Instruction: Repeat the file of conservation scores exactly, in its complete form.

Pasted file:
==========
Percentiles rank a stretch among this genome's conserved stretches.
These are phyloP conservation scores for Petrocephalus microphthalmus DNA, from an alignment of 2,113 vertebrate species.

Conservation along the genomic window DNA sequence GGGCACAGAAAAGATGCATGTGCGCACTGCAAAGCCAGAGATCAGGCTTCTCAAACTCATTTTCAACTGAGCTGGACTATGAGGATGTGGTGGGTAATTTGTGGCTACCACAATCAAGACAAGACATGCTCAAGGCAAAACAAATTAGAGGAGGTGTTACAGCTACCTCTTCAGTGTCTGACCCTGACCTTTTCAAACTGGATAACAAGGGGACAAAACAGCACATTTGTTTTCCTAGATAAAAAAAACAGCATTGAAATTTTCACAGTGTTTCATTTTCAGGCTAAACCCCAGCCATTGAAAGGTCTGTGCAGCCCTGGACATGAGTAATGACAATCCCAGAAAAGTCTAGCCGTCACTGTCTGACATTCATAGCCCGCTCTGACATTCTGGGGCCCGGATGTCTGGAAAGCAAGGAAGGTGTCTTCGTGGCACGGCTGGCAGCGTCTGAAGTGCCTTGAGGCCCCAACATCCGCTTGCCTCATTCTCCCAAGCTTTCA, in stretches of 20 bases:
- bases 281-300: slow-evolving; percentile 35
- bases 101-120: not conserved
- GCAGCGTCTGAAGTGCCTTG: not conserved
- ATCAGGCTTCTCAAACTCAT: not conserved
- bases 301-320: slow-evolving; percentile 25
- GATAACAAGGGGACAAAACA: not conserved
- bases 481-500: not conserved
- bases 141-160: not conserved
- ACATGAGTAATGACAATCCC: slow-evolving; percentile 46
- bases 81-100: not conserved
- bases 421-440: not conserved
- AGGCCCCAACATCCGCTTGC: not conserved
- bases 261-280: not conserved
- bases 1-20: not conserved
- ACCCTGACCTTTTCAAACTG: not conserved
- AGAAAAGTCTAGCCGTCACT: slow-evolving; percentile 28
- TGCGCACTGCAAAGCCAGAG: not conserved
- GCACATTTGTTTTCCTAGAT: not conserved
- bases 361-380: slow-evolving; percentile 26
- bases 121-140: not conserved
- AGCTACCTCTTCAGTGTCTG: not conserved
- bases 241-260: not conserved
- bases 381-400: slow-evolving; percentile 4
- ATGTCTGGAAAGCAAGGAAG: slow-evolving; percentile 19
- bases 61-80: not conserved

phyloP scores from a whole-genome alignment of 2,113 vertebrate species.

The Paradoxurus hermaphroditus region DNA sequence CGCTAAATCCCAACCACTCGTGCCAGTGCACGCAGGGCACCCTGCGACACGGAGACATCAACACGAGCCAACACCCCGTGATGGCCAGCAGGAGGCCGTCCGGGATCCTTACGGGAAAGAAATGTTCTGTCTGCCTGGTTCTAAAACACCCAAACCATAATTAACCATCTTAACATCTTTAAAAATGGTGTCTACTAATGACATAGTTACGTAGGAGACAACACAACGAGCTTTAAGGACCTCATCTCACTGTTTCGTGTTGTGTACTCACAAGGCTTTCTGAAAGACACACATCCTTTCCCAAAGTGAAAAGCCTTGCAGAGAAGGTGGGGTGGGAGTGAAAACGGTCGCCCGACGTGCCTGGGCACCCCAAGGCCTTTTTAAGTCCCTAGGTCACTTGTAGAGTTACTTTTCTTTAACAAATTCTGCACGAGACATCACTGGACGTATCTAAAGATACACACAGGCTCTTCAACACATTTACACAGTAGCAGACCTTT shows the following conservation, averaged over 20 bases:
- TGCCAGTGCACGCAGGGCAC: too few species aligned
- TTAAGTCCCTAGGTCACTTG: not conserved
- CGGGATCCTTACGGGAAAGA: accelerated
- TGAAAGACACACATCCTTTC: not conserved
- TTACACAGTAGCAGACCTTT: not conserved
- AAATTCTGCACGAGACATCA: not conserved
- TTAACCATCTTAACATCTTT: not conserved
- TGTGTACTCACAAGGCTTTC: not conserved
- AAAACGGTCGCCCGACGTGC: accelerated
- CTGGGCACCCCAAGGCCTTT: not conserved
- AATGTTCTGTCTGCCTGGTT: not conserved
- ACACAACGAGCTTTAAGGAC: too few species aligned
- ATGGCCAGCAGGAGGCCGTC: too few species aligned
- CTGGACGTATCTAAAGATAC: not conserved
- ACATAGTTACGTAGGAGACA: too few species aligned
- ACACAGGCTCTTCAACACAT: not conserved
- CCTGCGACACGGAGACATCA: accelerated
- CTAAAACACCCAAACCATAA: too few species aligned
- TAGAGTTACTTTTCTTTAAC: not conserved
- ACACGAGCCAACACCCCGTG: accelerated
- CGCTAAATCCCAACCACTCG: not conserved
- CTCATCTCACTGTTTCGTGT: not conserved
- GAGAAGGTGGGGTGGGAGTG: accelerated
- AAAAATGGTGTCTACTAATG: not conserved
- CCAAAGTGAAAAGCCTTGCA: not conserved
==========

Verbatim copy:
Percentiles rank a stretch among this genome's conserved stretches.
These are phyloP conservation scores for Petrocephalus microphthalmus DNA, from an alignment of 2,113 vertebrate species.

Conservation along the genomic window DNA sequence GGGCACAGAAAAGATGCATGTGCGCACTGCAAAGCCAGAGATCAGGCTTCTCAAACTCATTTTCAACTGAGCTGGACTATGAGGATGTGGTGGGTAATTTGTGGCTACCACAATCAAGACAAGACATGCTCAAGGCAAAACAAATTAGAGGAGGTGTTACAGCTACCTCTTCAGTGTCTGACCCTGACCTTTTCAAACTGGATAACAAGGGGACAAAACAGCACATTTGTTTTCCTAGATAAAAAAAACAGCATTGAAATTTTCACAGTGTTTCATTTTCAGGCTAAACCCCAGCCATTGAAAGGTCTGTGCAGCCCTGGACATGAGTAATGACAATCCCAGAAAAGTCTAGCCGTCACTGTCTGACATTCATAGCCCGCTCTGACATTCTGGGGCCCGGATGTCTGGAAAGCAAGGAAGGTGTCTTCGTGGCACGGCTGGCAGCGTCTGAAGTGCCTTGAGGCCCCAACATCCGCTTGCCTCATTCTCCCAAGCTTTCA, in stretches of 20 bases:
- bases 281-300: slow-evolving; percentile 35
- bases 101-120: not conserved
- GCAGCGTCTGAAGTGCCTTG: not conserved
- ATCAGGCTTCTCAAACTCAT: not conserved
- bases 301-320: slow-evolving; percentile 25
- GATAACAAGGGGACAAAACA: not conserved
- bases 481-500: not conserved
- bases 141-160: not conserved
- ACATGAGTAATGACAATCCC: slow-evolving; percentile 46
- bases 81-100: not conserved
- bases 421-440: not conserved
- AGGCCCCAACATCCGCTTGC: not conserved
- bases 261-280: not conserved
- bases 1-20: not conserved
- ACCCTGACCTTTTCAAACTG: not conserved
- AGAAAAGTCTAGCCGTCACT: slow-evolving; percentile 28
- TGCGCACTGCAAAGCCAGAG: not conserved
- GCACATTTGTTTTCCTAGAT: not conserved
- bases 361-380: slow-evolving; percentile 26
- bases 121-140: not conserved
- AGCTACCTCTTCAGTGTCTG: not conserved
- bases 241-260: not conserved
- bases 381-400: slow-evolving; percentile 4
- ATGTCTGGAAAGCAAGGAAG: slow-evolving; percentile 19
- bases 61-80: not conserved

phyloP scores from a whole-genome alignment of 2,113 vertebrate species.

The Paradoxurus hermaphroditus region DNA sequence CGCTAAATCCCAACCACTCGTGCCAGTGCACGCAGGGCACCCTGCGACACGGAGACATCAACACGAGCCAACACCCCGTGATGGCCAGCAGGAGGCCGTCCGGGATCCTTACGGGAAAGAAATGTTCTGTCTGCCTGGTTCTAAAACACCCAAACCATAATTAACCATCTTAACATCTTTAAAAATGGTGTCTACTAATGACATAGTTACGTAGGAGACAACACAACGAGCTTTAAGGACCTCATCTCACTGTTTCGTGTTGTGTACTCACAAGGCTTTCTGAAAGACACACATCCTTTCCCAAAGTGAAAAGCCTTGCAGAGAAGGTGGGGTGGGAGTGAAAACGGTCGCCCGACGTGCCTGGGCACCCCAAGGCCTTTTTAAGTCCCTAGGTCACTTGTAGAGTTACTTTTCTTTAACAAATTCTGCACGAGACATCACTGGACGTATCTAAAGATACACACAGGCTCTTCAACACATTTACACAGTAGCAGACCTTT shows the following conservation, averaged over 20 bases:
- TGCCAGTGCACGCAGGGCAC: too few species aligned
- TTAAGTCCCTAGGTCACTTG: not conserved
- CGGGATCCTTACGGGAAAGA: accelerated
- TGAAAGACACACATCCTTTC: not conserved
- TTACACAGTAGCAGACCTTT: not conserved
- AAATTCTGCACGAGACATCA: not conserved
- TTAACCATCTTAACATCTTT: not conserved
- TGTGTACTCACAAGGCTTTC: not conserved
- AAAACGGTCGCCCGACGTGC: accelerated
- CTGGGCACCCCAAGGCCTTT: not conserved
- AATGTTCTGTCTGCCTGGTT: not conserved
- ACACAACGAGCTTTAAGGAC: too few species aligned
- ATGGCCAGCAGGAGGCCGTC: too few species aligned
- CTGGACGTATCTAAAGATAC: not conserved
- ACATAGTTACGTAGGAGACA: too few species aligned
- ACACAGGCTCTTCAACACAT: not conserved
- CCTGCGACACGGAGACATCA: accelerated
- CTAAAACACCCAAACCATAA: too few species aligned
- TAGAGTTACTTTTCTTTAAC: not conserved
- ACACGAGCCAACACCCCGTG: accelerated
- CGCTAAATCCCAACCACTCG: not conserved
- CTCATCTCACTGTTTCGTGT: not conserved
- GAGAAGGTGGGGTGGGAGTG: accelerated
- AAAAATGGTGTCTACTAATG: not conserved
- CCAAAGTGAAAAGCCTTGCA: not conserved